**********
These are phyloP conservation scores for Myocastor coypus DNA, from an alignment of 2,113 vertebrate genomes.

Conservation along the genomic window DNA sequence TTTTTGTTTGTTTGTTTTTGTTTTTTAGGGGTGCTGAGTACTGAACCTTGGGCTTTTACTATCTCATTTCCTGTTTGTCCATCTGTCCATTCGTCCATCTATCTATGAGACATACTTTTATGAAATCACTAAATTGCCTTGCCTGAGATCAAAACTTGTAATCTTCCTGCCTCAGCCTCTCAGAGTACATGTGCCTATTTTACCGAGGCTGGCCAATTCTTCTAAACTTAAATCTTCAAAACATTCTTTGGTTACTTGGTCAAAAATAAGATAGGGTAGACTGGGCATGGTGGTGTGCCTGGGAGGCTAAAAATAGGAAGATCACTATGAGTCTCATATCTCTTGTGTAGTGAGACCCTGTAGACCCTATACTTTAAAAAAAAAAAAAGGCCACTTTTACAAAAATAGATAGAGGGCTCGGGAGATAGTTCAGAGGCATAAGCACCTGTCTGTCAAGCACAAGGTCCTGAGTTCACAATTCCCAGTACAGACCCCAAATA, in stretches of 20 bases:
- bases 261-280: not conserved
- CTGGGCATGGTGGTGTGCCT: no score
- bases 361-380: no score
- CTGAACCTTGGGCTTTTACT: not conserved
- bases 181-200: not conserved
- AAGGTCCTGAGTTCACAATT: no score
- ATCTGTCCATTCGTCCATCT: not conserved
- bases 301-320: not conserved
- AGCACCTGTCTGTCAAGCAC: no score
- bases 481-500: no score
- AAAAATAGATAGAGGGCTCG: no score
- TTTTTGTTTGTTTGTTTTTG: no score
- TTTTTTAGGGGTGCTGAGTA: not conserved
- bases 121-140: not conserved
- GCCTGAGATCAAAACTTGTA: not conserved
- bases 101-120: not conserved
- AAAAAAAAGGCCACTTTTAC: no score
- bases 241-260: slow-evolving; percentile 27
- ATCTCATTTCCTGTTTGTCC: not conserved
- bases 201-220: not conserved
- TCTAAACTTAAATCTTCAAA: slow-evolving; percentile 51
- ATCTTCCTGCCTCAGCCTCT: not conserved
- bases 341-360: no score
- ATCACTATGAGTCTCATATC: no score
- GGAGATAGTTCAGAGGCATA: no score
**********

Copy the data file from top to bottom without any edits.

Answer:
These are phyloP conservation scores for Myocastor coypus DNA, from an alignment of 2,113 vertebrate genomes.

Conservation along the genomic window DNA sequence TTTTTGTTTGTTTGTTTTTGTTTTTTAGGGGTGCTGAGTACTGAACCTTGGGCTTTTACTATCTCATTTCCTGTTTGTCCATCTGTCCATTCGTCCATCTATCTATGAGACATACTTTTATGAAATCACTAAATTGCCTTGCCTGAGATCAAAACTTGTAATCTTCCTGCCTCAGCCTCTCAGAGTACATGTGCCTATTTTACCGAGGCTGGCCAATTCTTCTAAACTTAAATCTTCAAAACATTCTTTGGTTACTTGGTCAAAAATAAGATAGGGTAGACTGGGCATGGTGGTGTGCCTGGGAGGCTAAAAATAGGAAGATCACTATGAGTCTCATATCTCTTGTGTAGTGAGACCCTGTAGACCCTATACTTTAAAAAAAAAAAAAGGCCACTTTTACAAAAATAGATAGAGGGCTCGGGAGATAGTTCAGAGGCATAAGCACCTGTCTGTCAAGCACAAGGTCCTGAGTTCACAATTCCCAGTACAGACCCCAAATA, in stretches of 20 bases:
- bases 261-280: not conserved
- CTGGGCATGGTGGTGTGCCT: no score
- bases 361-380: no score
- CTGAACCTTGGGCTTTTACT: not conserved
- bases 181-200: not conserved
- AAGGTCCTGAGTTCACAATT: no score
- ATCTGTCCATTCGTCCATCT: not conserved
- bases 301-320: not conserved
- AGCACCTGTCTGTCAAGCAC: no score
- bases 481-500: no score
- AAAAATAGATAGAGGGCTCG: no score
- TTTTTGTTTGTTTGTTTTTG: no score
- TTTTTTAGGGGTGCTGAGTA: not conserved
- bases 121-140: not conserved
- GCCTGAGATCAAAACTTGTA: not conserved
- bases 101-120: not conserved
- AAAAAAAAGGCCACTTTTAC: no score
- bases 241-260: slow-evolving; percentile 27
- ATCTCATTTCCTGTTTGTCC: not conserved
- bases 201-220: not conserved
- TCTAAACTTAAATCTTCAAA: slow-evolving; percentile 51
- ATCTTCCTGCCTCAGCCTCT: not conserved
- bases 341-360: no score
- ATCACTATGAGTCTCATATC: no score
- GGAGATAGTTCAGAGGCATA: no score